According to Lewis (1985), individuals are a fallible human being (FHB), and that perfection will tend to escape them. Therefore, for people to be morally intelligent, they should embrace the moral principles. For the leaders, the peersonal values should be in harmony with their moral principles, failure to which a re-examination should be carried out. A leader’s evaluation should encompass the alignment of goals with moral compass, and behaviors with the goals.
Imperatively, there is always a weakness in the choice of moral principles. They are usually free from our acceptance. In addition, emotions cannot be chosen. However, the choice of values, beliefs, goals, thoughts and actions depends on an individual. To align with the principles, then leaders can decide to change either all, or some of the choices (Lewis, 1985).
Importance of Moral Intelligence
Moral intelligence is vital in sustaining personal and organizational achievement. Its application is critical for the success of any organization, and it requires nurturing throughout a person’s life and the life of the organization. The enhancement of the abilities in honoring the principles is thus achieved through focusing on the competence that is related to the principles. Such principles and competencies include
- Integrity; a person acts in accordance to the principles, beliefs and the values. It includes standing up for the truth and telling what is true.
- Responsibility; a person is usually accounted for every action that leads to repercussions. Failure of taking responsibility may lead to failures and mistakes when serving others.
- Compassion; is an active care for other people.
- Forgiveness; is letting go of mistakes done.
Many organizations have been known to hire and maintain workers they believe are the best. This is contrary to the expectations by the employees, who are mainly attracted to ethical organizations. There is a common believe that when people are working for a noble purpose, they are expected to demonstrate loyalty and dependability. The ethics of a particular organization affects the employees and the performance of the duties. Examples of ethics include honesty in communications, respect towards the employees and ethical corporate behavior (Lewis, 1985).
Managers’ Care for the Ethics
Managers tend to care little about the ethics due to fear of management of unethical behavior. The management in every organization is liable to any criminal activity by the subordinates. On the other hand, workers may be torn between the ethical and the unethical. Some behaviors like abusing of competitors, fudging of sales figure or even shortchanging customers is considered unethical. Thus, managers should cultivate ethical behavior even in aggressive competition (Trevin%u0303o & Katherine, 2007).
Business and the Social Responsibility
Business ethics are believed to affect the society. Use of power responsibly refers to the concern for the stakeholders’ interests. The stakeholders include the shareholders, the employees, the suppliers, government, media, and the activists, among many others. Employees may strike, protesters can make bad publicity, customers may fail to buy the products, and government may regulate the activities of a firm. Therefore, of great importance is the consideration by the organization of all the stakeholders; carefully deliberate on their expectations and requirements before any decision is made, failure to which financial damage results, and criminal liability and reputation loss risks result (Trevin%u0303o & Katherine, 2007).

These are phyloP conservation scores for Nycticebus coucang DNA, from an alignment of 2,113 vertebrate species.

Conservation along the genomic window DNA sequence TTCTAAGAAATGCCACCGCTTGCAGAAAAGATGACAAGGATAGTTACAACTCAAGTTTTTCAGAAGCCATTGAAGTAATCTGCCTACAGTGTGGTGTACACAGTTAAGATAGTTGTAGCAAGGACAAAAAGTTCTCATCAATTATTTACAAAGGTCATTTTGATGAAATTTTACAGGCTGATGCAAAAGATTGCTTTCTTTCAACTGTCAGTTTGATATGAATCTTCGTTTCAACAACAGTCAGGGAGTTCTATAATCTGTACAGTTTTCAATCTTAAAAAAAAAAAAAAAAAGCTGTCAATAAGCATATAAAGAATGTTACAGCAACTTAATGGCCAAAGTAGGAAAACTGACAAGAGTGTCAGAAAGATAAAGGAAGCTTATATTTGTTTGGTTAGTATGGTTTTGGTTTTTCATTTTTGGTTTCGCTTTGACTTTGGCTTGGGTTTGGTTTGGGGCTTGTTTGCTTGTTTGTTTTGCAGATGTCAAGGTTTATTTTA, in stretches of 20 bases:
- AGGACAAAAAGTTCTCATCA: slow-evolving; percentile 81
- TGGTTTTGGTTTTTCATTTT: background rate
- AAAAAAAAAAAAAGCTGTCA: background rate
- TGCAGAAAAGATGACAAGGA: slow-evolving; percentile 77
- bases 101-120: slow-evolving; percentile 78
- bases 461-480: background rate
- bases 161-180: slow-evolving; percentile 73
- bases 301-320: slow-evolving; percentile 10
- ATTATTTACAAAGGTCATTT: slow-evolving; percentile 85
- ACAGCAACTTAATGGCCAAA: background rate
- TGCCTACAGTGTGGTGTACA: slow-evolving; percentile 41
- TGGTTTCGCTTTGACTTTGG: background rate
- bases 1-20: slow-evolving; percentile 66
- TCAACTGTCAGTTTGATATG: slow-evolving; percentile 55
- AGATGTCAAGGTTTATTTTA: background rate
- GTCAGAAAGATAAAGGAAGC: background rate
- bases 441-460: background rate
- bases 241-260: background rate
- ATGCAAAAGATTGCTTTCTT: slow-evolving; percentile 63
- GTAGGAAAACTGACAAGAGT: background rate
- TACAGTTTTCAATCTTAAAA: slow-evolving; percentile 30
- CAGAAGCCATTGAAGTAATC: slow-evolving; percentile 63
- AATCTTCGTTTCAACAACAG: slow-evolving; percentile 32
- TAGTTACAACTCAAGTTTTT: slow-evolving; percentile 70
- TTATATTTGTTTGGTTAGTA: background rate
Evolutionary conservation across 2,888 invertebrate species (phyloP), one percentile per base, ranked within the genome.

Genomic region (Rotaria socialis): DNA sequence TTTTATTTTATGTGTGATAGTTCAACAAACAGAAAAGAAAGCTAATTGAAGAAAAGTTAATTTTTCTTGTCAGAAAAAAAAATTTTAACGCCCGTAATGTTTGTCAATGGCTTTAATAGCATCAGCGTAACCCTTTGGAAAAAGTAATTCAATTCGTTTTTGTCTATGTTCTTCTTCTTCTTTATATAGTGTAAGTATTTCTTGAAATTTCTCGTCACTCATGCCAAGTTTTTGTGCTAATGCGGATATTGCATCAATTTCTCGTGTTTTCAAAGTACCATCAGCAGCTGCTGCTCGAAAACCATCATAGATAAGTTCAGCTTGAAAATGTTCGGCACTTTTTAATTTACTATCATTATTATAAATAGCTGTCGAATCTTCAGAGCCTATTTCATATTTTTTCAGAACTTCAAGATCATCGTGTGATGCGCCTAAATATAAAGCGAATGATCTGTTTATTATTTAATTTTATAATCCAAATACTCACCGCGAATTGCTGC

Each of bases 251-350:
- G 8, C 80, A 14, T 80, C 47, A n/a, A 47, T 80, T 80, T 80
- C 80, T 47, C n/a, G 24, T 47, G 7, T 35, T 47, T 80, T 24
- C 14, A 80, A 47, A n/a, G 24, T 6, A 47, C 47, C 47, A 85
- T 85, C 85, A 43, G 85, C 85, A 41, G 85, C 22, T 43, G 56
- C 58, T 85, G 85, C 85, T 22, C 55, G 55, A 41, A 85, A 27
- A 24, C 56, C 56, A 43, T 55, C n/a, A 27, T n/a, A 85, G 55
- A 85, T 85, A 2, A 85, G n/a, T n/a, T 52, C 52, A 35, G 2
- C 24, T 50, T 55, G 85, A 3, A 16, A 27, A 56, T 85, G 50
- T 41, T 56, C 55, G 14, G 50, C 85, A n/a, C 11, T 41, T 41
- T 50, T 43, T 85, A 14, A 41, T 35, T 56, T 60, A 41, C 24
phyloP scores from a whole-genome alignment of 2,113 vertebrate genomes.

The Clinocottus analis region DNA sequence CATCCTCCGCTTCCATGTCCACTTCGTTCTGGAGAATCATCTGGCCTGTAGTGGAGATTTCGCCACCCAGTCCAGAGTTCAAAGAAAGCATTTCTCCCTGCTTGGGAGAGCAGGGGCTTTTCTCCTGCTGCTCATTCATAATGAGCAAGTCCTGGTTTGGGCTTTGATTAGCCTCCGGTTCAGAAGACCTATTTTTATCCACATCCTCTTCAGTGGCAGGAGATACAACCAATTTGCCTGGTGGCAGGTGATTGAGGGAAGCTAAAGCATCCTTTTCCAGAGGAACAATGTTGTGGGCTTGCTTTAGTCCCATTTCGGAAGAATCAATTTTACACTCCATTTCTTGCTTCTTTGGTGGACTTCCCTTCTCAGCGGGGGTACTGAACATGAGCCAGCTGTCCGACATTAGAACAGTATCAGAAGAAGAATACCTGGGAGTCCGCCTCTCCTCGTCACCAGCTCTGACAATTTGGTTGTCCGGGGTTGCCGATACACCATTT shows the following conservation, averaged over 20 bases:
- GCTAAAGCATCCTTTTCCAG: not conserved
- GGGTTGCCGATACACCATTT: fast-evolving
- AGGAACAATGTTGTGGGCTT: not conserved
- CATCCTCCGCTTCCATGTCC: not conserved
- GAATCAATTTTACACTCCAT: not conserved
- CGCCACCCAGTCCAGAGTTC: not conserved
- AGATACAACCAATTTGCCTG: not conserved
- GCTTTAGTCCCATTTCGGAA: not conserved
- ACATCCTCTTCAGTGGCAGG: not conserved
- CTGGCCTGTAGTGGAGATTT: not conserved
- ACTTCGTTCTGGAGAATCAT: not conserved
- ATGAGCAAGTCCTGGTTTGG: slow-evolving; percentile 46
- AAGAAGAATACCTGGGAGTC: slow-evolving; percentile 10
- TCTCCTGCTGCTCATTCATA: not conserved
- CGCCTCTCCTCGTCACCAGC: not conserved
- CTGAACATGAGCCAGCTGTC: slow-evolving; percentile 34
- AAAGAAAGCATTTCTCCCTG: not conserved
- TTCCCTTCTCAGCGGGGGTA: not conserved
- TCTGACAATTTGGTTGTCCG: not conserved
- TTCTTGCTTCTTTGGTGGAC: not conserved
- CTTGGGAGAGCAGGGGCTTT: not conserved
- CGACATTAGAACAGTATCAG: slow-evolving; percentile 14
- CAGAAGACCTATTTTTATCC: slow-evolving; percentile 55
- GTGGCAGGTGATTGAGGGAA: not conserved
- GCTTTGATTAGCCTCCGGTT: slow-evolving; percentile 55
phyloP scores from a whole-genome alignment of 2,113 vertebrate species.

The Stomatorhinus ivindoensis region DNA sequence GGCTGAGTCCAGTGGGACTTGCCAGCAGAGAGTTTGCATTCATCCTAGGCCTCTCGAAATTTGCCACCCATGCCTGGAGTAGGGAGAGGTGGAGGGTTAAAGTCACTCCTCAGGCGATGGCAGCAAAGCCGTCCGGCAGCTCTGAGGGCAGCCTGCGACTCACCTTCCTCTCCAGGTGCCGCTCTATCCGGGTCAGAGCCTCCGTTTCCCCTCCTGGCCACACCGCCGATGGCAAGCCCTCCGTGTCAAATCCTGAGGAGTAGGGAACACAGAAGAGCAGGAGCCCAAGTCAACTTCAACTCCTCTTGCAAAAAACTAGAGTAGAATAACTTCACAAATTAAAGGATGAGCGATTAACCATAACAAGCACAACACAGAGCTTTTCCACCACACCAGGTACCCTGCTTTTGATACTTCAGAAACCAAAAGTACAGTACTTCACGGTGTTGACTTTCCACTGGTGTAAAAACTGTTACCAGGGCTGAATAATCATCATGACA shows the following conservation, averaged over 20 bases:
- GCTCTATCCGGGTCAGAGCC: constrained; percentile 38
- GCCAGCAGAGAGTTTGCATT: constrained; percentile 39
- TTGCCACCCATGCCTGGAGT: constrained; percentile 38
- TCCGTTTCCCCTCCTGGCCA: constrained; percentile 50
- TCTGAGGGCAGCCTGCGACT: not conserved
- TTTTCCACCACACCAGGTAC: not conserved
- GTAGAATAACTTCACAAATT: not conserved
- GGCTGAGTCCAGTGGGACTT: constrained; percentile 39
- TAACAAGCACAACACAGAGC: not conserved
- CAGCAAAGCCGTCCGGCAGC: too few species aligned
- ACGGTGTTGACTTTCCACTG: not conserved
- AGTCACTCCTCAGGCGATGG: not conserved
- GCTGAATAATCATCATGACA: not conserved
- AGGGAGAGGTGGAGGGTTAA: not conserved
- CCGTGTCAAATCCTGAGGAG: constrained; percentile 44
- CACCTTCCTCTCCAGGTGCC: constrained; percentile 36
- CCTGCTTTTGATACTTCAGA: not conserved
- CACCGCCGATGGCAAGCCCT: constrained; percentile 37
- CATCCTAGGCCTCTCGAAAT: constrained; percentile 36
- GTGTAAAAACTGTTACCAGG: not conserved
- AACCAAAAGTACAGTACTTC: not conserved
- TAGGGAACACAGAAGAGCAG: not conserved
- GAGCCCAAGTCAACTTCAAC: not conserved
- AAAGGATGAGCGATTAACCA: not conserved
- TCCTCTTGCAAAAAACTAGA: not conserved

The business landscape varies and is usually dominated by people who are good and at times heroic. Therefore managers need empowerment in addressing ethical conducts and organizations should portray good examples by doing things the right way. Some of the recognition of a leader includes his purpose in leading people and his role in resource management, and the awareness that the decisions made will affect people related to the enterprise, either directly or indirectly (Trevin%u0303o & Katherine, 2007).
The management should therefore be handled with care and loyalty, refrained from any acts of corruption or unfair business practices protect human rights and the dignity of every shareholder in the company and oppose any form of exploitation or discrimination. It should also protect rights of the future generations and advance their living standards, enhance accurate and honest reporting of performance and any risks facing the organization and invest in personal and societal development in order to create a sustainable and an inclusive prosperity (Trevin%u0303o & Katherine, 2007).
The universally accepted principles in moral development include integrity; humility, forgiveness, responsibilities, self-discipline, compassion, wisdom and commitment to transcending power facilitate decision making and self-assessment, free of monitoring or sanctions in any organization. In achieving a morally intelligent organization, Kyosei and human dignity are crucial. “Kyosei” is a Japanese word describing cohesion for the people working and living together with one commonality, and this enhance cooperation and the coexistence of mutual prosperity and is accompanied by fair and healthy competition. On the other hand, Human Dignity describes the sacredness and the value of every person towards the fulfillment of unique purposes.